Future of Waste Part 2: Best ways to reduce waste

Explore how mainstream and innovator companies are tackling waste

02 Mar 2020

Future of waste series

The Future of Waste publication outlines effective waste reduction solutions that can increase businesses’ financial returns. In the first part of the series, we analyze the main sources of waste and its impact. In part two, summarized below, we highlight mainstream and innovative companies that have cut fuel costs by billions of dollars, slashed landfill waste by up to 90%, or reduced food spoilage to less than 1%. And in the final part, we present best practices to address waste that can prove profitable for businesses and investors. We also use data from UBS Evidence Lab to highlight regional, country and sector insights on waste.

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At a glance

The Future of Waste Part 2 explores how mainstream and innovator companies are tackling solid and energy waste, with a look at the top three waste contributing sectors for each category. It also examines how dedicated waste management companies are dealing with waste, as they can provide examples for others.

Reducing solid waste

Waste management companies operate across a three-part value chain: upstream, midstream, and downstream. The upstream business involves transport and collection—competition is fiercest and margins lowest. The midstream part includes waste treatment, sorting, and recycling, with potentially attractive margins depending on the region. However, certain parts (such as industrial waste) can be volatile given high gearing to the economic cycle. Last, downstream businesses include landfills and incineration facilities.

Waste treatment has historically followed a waste hierarchy first mentioned in the 1970s, the so-called four R’s: recover, recycle, reuse, and reduce. The hierarchy encourages minimizing greenhouse gas (GHG) emissions. The most sustainable form of “treatment” is outright waste reduction, although other methods, including recycling, also mitigate environmental damage.

Food waste reduction examples

Food and green waste account for 44% of the world’s solid waste. While food waste and its impacts present major environmental, economic, and social challenges, reducing food waste also offers numerous potential opportunities for mainstream and innovator companies.

Paper reduction examples

Paper and cardboard account for 17% of the world’s solid waste. We noted in Part 1 that there remained considerable scope to reduce wastage, especially in the fine paper segment. A number of companies are embracing new technologies (such as a shift to digital bank documents) to limit paper and cardboard waste. Newer more cardboard intensive industries (such as e-commerce) are also finding innovative ways to design less wasteful products, delivering measurable commercial and environmental benefits.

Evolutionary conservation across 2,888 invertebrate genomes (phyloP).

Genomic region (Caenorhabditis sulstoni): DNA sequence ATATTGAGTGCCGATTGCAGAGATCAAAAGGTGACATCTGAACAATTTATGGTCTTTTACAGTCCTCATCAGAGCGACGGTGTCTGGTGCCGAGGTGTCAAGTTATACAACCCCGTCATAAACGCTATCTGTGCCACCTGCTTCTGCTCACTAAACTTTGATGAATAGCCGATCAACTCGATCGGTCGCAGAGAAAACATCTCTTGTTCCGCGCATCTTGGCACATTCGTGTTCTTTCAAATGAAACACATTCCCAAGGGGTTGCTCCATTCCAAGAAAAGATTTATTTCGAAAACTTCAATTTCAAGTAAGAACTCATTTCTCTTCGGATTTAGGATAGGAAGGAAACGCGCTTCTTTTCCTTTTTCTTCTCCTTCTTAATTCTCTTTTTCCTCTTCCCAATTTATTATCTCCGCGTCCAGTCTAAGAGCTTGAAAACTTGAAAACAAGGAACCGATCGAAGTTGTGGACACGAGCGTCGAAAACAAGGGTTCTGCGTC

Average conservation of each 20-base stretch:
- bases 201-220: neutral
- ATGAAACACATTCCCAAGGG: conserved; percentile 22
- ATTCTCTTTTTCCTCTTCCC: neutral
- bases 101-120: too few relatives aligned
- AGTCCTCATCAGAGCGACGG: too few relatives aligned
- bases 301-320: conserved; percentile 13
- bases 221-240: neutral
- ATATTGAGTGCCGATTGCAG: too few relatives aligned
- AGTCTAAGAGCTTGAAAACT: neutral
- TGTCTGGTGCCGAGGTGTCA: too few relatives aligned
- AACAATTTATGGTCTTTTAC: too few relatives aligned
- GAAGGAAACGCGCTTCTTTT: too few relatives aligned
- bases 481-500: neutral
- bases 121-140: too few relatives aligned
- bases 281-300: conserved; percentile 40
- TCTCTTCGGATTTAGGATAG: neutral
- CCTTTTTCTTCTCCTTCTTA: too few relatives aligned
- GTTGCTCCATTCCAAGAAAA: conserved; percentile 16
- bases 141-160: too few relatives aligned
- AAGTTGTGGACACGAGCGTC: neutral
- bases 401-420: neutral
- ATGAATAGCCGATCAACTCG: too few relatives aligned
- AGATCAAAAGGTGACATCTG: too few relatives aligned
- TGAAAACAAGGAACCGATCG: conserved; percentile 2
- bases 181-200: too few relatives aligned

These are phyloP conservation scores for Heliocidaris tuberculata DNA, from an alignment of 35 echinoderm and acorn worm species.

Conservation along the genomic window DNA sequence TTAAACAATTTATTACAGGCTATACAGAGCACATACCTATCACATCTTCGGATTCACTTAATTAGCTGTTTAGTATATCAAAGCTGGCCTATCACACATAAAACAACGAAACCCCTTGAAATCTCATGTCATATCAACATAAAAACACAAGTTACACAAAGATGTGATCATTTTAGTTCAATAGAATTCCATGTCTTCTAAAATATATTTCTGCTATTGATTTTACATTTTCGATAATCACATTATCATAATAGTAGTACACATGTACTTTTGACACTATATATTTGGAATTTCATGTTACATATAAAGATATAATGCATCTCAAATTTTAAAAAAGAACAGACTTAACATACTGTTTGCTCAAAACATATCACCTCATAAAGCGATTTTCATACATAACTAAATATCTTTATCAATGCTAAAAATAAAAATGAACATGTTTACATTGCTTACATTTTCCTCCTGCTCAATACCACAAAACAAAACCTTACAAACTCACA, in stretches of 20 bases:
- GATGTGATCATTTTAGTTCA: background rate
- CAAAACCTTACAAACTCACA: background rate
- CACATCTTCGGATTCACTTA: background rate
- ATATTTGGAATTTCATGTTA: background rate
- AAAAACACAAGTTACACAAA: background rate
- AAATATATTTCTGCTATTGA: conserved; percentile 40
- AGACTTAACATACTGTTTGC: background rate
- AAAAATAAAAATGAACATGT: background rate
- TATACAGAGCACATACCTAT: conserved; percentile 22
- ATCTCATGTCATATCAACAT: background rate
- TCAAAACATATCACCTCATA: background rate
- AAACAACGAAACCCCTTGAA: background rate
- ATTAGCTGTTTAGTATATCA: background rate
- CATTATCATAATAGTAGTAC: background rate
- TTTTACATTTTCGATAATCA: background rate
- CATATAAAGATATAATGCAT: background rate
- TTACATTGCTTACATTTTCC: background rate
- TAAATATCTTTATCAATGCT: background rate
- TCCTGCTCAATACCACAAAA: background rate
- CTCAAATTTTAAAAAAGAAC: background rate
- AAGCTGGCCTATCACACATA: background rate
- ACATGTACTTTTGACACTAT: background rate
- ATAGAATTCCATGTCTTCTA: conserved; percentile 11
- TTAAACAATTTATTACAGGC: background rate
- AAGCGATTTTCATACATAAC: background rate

Plastic reduction examples

In Future of Waste Part 1 we noted that plastic and plastic packaging accounts for 12% of the world’s solid waste and highlighted that the societal costs of plastic may exceed the industry’s total profit pool. So corporate examples of how to reduce plastic waste or how to find new circular-economy uses for it could generate commercial and positive societal returns.

Reducing energy waste

Industrial energy waste reduction examples

One way mainstream companies can reduce energy waste is by increasing their adoption of cloud computing. IT infrastructure-related investments are typically about 20% of total business capital expenditure. Studies by companies such as Amazon and IBM highlight that enterprises can reduce their carbon emissions by more than 50% if they migrate their data storage operations to the cloud from in-house data centers—25% of whose costs typically come from electricity and 20% from renting physical premises which may waste heat and lighting energy.

Construction and buildings energy waste examples

There are general opportunities to reduce waste and emissions from the steel, plastic, aluminum, and cement used in buildings at the design and construction stages. By one estimate, emissions could fall by up to 1.2 billion metric tons of CO2 per year by 2050. If the world also used circular economy techniques like sharing, reusing, and recycling (especially cement recycling), annual emissions could fall by around 40% (2 billion metric tons of CO2 per year) from a 2050 baseline estimate of the Ellen MacArthur Foundation.

Transport energy waste examples

Increased use of video conferencing and telecommuting could help reduce transport energy waste and emissions, as well as cut down on the time previously spent commuting. A US federal study found the average American spends 264 hours every year commuting to work.

The ubiquitous use of smartphones, equipped with Global Positioning System (GPS) technology and other apps, provides mainstream companies (and consumers) greater opportunities to optimize routes, significantly reduce travel times, and cut fuel consumption. Emerging markets may offer the greatest potential given lower penetration rates.

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